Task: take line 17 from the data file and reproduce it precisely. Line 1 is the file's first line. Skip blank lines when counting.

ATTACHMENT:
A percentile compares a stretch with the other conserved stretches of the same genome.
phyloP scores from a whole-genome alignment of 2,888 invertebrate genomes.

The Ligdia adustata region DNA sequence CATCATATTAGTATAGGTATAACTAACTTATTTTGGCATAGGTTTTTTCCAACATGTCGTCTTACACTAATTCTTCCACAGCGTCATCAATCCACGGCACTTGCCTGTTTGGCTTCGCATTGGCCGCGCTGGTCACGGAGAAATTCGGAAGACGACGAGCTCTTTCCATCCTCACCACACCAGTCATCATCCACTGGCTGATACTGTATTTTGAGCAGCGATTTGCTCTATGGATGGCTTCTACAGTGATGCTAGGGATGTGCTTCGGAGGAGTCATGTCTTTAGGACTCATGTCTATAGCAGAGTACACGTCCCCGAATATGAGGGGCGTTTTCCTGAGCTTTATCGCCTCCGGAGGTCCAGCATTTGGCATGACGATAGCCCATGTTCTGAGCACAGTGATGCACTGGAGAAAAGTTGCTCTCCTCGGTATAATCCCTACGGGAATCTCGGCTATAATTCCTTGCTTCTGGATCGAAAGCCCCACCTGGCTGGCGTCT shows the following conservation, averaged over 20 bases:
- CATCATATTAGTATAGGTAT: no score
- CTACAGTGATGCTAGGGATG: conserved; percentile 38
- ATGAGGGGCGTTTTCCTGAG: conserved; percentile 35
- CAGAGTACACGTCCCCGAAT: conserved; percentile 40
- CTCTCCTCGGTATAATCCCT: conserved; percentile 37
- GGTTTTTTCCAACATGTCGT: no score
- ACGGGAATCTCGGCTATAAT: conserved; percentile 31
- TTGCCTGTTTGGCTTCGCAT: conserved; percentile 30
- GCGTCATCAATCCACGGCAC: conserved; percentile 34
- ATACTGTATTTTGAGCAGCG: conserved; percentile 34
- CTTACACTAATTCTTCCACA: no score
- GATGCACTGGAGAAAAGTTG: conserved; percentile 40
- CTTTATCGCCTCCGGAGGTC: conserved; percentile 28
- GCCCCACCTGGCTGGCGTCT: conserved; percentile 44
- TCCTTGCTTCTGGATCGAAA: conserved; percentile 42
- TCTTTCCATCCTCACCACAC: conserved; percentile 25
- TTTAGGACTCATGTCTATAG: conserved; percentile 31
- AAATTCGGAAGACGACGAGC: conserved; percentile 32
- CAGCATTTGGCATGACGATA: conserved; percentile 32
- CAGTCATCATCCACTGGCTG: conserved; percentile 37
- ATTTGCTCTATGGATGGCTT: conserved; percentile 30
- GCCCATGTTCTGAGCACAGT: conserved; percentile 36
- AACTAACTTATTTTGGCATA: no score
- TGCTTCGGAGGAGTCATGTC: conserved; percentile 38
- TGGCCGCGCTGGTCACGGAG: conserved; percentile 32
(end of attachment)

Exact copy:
- GCCCCACCTGGCTGGCGTCT: conserved; percentile 44